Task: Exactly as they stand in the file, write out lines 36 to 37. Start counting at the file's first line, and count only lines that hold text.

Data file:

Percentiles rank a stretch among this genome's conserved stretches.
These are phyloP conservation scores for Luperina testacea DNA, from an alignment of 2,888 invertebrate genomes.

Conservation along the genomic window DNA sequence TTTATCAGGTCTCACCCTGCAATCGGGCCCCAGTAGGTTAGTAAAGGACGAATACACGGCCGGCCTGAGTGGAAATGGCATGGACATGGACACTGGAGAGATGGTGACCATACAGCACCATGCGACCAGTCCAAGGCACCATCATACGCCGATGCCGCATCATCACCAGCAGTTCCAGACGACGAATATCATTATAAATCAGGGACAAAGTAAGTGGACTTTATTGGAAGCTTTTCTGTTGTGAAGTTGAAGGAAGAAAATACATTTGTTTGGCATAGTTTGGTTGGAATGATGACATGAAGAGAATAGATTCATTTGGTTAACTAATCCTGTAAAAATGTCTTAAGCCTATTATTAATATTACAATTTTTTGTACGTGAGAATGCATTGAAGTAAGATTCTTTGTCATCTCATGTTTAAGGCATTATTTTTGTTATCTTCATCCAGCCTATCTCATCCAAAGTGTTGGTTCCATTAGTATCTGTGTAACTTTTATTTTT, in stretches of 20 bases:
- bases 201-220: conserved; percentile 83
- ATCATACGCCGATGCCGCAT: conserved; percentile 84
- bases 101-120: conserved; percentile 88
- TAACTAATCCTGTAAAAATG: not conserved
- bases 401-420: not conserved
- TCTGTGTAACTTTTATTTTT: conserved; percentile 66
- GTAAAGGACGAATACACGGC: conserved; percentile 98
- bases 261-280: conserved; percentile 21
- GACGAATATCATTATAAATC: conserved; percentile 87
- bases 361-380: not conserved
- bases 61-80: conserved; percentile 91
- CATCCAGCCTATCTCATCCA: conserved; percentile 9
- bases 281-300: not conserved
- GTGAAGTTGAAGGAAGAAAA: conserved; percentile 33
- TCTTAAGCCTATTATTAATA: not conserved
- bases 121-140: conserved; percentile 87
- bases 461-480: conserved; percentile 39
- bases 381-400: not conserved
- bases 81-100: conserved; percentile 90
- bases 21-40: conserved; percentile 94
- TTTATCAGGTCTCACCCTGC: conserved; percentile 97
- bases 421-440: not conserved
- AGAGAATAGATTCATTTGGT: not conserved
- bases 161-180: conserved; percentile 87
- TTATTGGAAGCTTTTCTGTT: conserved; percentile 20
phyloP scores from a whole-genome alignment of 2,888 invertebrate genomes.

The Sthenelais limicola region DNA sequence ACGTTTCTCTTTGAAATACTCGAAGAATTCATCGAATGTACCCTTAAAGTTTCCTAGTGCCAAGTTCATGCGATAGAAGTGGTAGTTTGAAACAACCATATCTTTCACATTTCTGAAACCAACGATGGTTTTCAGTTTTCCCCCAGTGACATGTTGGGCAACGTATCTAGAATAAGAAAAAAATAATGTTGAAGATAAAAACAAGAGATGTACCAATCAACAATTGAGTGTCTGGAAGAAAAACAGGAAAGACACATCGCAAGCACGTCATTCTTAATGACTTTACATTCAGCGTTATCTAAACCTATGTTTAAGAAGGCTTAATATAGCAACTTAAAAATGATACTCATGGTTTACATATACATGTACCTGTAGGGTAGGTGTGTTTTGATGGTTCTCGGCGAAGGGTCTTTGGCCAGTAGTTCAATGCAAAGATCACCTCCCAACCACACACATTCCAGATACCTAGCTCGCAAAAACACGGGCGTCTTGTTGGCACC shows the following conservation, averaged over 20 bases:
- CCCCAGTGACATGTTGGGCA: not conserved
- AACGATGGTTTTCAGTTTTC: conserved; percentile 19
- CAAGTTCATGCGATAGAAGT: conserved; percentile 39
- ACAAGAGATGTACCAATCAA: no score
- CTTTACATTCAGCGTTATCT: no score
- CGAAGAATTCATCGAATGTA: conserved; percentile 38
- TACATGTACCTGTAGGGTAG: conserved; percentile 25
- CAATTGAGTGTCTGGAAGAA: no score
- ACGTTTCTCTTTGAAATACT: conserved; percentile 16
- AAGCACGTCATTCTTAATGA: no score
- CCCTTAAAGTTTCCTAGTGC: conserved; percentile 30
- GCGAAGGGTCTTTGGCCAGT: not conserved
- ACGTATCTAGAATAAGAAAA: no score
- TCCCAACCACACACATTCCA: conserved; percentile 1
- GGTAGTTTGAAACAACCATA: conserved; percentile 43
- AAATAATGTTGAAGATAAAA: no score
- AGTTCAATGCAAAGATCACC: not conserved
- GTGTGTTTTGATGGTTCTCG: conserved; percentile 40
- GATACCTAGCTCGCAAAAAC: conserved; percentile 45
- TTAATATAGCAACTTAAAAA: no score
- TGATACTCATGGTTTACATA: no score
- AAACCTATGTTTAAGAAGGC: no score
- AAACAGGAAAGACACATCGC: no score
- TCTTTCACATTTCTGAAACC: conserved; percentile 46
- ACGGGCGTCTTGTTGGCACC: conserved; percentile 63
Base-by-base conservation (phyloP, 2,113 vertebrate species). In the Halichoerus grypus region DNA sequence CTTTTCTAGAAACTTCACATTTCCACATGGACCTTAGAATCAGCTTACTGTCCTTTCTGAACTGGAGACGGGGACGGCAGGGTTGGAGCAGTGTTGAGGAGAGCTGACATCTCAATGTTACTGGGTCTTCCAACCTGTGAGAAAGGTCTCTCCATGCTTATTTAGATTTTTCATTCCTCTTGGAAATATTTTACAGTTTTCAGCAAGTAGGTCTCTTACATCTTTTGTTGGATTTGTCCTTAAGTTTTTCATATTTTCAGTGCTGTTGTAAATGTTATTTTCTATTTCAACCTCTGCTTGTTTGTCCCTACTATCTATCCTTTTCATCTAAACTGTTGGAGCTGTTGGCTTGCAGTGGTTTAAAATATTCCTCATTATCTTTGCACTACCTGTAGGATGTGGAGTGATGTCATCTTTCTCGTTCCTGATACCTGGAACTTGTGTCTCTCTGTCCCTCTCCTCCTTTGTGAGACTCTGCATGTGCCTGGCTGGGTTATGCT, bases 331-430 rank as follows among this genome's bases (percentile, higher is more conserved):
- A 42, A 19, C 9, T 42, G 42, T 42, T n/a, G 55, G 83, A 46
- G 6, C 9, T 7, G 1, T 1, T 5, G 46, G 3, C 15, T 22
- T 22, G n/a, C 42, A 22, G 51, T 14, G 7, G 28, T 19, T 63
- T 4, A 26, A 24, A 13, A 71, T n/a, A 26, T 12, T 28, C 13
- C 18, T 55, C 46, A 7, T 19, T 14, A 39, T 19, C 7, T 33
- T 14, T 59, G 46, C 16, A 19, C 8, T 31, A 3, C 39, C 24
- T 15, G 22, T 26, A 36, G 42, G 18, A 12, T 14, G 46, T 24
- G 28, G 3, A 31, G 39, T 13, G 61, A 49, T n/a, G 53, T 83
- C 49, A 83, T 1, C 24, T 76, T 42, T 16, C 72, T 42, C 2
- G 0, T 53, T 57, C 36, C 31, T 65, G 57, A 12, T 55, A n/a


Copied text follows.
- CGAAGAATTCATCGAATGTA: conserved; percentile 38
- TACATGTACCTGTAGGGTAG: conserved; percentile 25